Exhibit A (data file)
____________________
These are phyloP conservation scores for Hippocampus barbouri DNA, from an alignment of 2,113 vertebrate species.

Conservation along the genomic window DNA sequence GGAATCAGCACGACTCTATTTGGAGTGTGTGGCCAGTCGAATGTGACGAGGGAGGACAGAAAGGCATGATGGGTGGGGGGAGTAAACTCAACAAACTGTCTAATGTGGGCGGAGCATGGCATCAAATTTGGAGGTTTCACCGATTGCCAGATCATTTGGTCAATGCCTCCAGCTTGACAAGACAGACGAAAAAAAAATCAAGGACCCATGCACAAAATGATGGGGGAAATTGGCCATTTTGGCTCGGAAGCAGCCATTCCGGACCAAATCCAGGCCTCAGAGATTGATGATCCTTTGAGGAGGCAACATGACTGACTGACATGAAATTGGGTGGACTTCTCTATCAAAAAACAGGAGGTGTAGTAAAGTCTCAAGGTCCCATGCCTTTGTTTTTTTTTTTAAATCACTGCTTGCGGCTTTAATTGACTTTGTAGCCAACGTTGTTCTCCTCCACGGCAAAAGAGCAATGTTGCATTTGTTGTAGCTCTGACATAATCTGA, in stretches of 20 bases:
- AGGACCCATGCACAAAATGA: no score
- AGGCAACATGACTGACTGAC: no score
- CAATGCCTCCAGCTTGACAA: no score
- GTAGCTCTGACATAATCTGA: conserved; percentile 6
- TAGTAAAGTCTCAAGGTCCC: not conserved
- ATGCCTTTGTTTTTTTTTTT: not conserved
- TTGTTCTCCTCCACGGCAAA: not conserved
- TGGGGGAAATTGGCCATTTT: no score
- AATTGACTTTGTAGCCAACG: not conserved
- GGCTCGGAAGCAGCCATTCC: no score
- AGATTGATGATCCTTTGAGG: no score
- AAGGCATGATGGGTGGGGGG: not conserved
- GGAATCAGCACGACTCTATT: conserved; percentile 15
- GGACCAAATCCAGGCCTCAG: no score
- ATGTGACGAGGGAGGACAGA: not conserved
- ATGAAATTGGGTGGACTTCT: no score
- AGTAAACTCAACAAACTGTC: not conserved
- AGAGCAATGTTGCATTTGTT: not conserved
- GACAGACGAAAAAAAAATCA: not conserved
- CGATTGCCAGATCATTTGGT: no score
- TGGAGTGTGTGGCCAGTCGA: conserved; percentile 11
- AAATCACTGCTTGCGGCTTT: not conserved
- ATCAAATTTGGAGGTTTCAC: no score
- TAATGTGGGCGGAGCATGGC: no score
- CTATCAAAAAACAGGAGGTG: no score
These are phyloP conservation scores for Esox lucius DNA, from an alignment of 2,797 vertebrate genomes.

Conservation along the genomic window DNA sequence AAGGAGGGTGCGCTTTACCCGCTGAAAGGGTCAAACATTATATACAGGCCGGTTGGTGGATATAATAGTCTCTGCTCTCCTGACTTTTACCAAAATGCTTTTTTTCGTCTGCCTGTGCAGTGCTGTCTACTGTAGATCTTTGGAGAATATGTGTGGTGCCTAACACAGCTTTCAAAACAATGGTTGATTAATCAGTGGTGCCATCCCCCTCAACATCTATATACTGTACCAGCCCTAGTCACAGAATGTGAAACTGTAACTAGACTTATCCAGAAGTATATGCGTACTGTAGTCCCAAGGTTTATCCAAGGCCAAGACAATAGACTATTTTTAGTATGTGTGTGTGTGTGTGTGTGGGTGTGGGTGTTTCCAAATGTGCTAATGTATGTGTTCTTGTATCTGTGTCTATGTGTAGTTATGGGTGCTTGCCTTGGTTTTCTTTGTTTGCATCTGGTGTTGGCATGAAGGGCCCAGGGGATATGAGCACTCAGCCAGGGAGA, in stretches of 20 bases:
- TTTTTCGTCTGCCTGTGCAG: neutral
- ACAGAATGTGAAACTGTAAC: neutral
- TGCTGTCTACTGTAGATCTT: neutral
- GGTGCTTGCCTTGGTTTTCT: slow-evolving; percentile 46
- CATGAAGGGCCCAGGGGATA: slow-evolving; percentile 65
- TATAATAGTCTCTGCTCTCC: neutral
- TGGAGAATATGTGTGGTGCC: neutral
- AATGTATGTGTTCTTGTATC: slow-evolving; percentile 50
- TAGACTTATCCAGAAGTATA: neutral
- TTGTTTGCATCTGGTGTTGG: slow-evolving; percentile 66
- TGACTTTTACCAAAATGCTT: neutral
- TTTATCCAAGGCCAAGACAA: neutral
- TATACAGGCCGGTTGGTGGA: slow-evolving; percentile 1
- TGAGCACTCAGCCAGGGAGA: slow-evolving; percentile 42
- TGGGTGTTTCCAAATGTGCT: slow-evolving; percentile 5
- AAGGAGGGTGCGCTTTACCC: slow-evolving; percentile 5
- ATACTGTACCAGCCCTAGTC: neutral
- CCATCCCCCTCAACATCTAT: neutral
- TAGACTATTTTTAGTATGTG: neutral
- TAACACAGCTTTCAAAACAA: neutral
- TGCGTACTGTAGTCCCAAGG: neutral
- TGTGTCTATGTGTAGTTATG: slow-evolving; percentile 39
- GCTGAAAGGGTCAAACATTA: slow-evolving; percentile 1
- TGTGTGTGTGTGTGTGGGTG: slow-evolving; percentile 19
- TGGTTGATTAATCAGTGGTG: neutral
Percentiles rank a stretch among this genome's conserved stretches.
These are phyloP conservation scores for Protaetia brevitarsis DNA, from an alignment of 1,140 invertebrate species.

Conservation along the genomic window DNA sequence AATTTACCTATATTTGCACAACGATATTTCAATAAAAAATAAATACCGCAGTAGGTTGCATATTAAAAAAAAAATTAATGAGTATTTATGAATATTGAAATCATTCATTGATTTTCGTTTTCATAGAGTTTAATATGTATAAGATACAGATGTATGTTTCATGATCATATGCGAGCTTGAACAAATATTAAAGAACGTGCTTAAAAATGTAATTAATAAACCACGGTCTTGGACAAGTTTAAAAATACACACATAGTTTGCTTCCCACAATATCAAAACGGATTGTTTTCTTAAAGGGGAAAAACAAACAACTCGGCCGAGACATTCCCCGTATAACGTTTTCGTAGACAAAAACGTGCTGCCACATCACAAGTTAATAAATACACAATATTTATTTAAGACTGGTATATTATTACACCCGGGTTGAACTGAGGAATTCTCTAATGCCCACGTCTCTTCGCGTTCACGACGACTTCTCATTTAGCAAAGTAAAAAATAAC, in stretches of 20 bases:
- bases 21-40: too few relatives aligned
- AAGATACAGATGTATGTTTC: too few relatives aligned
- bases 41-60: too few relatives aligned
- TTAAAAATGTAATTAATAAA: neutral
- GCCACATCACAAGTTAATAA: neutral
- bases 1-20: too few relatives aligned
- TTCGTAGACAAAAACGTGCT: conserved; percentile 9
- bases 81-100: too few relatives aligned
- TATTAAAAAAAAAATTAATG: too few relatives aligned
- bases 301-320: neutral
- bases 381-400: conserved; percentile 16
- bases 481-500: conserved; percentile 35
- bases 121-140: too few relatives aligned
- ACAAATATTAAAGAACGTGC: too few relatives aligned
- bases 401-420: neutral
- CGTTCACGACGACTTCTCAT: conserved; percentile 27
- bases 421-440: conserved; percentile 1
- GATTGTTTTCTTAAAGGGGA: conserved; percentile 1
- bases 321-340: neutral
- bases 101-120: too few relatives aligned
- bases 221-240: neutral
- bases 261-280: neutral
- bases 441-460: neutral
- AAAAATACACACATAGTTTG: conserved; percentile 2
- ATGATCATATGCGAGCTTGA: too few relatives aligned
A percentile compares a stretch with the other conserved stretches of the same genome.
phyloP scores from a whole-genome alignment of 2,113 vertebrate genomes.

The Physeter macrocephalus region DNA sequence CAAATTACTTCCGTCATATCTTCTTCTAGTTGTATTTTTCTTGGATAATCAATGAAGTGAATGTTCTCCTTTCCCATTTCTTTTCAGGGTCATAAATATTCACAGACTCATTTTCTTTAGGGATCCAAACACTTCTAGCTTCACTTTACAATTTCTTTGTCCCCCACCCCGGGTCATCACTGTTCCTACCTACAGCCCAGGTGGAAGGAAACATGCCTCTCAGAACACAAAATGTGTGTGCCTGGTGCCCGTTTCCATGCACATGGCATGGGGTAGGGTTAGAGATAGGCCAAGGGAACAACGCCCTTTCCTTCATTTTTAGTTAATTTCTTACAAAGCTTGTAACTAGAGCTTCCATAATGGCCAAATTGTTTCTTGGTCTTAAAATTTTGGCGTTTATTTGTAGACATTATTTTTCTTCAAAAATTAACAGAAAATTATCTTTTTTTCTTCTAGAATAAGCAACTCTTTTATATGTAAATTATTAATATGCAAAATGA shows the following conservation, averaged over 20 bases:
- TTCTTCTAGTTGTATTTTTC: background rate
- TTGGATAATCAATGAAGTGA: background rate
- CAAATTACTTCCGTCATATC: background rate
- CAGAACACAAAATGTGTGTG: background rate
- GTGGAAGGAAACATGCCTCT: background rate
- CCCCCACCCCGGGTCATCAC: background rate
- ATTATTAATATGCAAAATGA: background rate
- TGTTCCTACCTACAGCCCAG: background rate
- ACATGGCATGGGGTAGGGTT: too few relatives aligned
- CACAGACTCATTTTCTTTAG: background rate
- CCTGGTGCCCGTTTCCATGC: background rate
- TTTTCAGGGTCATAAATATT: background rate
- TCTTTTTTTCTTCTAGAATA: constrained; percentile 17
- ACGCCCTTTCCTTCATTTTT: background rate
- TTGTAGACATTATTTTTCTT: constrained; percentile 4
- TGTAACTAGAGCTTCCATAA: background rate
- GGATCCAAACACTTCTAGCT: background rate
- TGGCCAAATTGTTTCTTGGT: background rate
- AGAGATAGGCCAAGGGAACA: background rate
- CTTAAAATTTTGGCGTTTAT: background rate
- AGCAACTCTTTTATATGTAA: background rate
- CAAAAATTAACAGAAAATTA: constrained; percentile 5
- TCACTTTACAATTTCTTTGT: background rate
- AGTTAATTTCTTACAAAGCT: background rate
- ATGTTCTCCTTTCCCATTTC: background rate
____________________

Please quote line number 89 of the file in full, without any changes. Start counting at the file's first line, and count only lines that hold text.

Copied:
- CAGAACACAAAATGTGTGTG: background rate